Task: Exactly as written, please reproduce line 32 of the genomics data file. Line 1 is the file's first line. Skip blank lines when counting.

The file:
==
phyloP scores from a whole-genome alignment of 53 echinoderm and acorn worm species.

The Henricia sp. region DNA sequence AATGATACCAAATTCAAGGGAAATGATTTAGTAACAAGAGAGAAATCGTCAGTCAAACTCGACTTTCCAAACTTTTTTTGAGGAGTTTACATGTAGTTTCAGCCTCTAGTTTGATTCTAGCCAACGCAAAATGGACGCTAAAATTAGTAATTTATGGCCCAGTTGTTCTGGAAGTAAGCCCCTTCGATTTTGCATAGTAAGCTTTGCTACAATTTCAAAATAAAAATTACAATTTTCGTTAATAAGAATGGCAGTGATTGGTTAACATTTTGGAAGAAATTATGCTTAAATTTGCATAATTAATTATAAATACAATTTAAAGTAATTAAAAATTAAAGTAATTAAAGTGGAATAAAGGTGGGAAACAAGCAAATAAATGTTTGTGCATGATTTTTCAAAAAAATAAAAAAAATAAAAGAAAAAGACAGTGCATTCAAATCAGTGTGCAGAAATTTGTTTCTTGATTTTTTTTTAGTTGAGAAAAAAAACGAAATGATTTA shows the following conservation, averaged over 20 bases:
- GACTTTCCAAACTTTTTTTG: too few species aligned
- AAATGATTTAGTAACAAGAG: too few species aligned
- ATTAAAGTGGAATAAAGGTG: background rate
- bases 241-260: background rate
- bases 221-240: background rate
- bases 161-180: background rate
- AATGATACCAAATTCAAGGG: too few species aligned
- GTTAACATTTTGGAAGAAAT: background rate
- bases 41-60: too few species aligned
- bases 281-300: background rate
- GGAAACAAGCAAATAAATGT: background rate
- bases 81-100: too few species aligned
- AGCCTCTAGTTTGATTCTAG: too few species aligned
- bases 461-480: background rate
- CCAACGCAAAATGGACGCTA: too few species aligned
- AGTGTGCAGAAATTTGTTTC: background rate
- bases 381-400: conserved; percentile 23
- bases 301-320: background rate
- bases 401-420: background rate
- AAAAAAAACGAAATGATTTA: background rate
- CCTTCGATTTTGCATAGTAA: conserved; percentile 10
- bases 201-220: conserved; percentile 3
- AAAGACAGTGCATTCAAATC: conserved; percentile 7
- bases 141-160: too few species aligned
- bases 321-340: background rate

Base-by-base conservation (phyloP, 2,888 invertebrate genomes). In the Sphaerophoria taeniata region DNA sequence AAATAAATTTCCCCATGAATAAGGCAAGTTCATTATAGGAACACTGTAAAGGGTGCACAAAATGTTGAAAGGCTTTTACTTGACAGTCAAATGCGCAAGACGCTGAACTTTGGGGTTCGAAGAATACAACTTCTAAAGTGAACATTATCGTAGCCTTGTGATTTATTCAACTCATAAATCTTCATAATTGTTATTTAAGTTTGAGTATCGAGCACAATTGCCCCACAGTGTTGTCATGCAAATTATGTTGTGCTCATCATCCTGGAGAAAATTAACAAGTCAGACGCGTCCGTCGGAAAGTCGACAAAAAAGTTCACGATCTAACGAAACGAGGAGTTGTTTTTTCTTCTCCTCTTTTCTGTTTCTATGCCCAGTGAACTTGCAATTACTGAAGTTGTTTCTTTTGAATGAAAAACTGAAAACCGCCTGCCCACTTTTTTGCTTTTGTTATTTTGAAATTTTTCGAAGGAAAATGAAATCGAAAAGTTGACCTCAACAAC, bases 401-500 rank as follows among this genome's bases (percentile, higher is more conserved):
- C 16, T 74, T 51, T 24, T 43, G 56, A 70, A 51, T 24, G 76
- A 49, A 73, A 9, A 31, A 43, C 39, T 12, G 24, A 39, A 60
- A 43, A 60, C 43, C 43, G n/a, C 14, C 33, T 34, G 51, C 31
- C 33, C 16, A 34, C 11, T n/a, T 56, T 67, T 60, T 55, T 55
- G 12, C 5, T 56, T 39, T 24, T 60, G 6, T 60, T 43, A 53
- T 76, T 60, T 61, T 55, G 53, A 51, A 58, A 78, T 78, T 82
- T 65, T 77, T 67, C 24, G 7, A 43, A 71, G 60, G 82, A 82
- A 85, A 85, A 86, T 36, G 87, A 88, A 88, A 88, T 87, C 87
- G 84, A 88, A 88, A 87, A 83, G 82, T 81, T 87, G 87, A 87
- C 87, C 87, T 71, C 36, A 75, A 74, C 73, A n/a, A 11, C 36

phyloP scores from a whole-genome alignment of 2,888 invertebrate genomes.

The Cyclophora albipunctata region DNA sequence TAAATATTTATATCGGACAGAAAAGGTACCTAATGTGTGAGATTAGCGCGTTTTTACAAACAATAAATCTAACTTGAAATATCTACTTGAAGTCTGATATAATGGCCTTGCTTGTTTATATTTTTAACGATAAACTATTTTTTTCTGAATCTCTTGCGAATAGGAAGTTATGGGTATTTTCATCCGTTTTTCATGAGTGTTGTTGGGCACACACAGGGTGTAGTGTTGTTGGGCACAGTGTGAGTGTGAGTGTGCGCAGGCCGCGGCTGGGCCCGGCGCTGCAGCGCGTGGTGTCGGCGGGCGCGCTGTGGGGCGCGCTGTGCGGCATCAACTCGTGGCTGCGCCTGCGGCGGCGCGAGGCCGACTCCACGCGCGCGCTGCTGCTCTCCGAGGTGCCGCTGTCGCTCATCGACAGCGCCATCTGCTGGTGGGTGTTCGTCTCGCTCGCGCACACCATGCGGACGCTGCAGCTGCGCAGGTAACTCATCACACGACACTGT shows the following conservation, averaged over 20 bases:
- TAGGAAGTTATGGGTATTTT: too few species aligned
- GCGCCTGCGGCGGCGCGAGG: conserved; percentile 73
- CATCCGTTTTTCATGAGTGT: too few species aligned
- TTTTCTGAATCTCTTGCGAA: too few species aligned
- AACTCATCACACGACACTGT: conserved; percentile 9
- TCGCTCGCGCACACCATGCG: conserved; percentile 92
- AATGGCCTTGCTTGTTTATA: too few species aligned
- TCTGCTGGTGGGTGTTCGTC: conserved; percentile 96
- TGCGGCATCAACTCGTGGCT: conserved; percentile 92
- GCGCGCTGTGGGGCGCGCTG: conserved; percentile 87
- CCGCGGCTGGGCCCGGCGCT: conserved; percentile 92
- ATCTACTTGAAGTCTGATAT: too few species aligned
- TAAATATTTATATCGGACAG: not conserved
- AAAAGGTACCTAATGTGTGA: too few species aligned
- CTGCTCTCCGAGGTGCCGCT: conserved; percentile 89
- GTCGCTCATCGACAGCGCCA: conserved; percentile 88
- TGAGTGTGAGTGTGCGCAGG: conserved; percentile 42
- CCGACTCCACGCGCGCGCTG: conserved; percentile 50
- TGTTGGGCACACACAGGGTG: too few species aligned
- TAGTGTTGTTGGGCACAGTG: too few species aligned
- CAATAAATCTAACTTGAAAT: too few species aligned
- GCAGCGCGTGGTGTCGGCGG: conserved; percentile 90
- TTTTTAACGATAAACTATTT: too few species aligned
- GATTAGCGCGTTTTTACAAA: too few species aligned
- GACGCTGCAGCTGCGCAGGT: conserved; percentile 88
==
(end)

- C 33, C 16, A 34, C 11, T n/a, T 56, T 67, T 60, T 55, T 55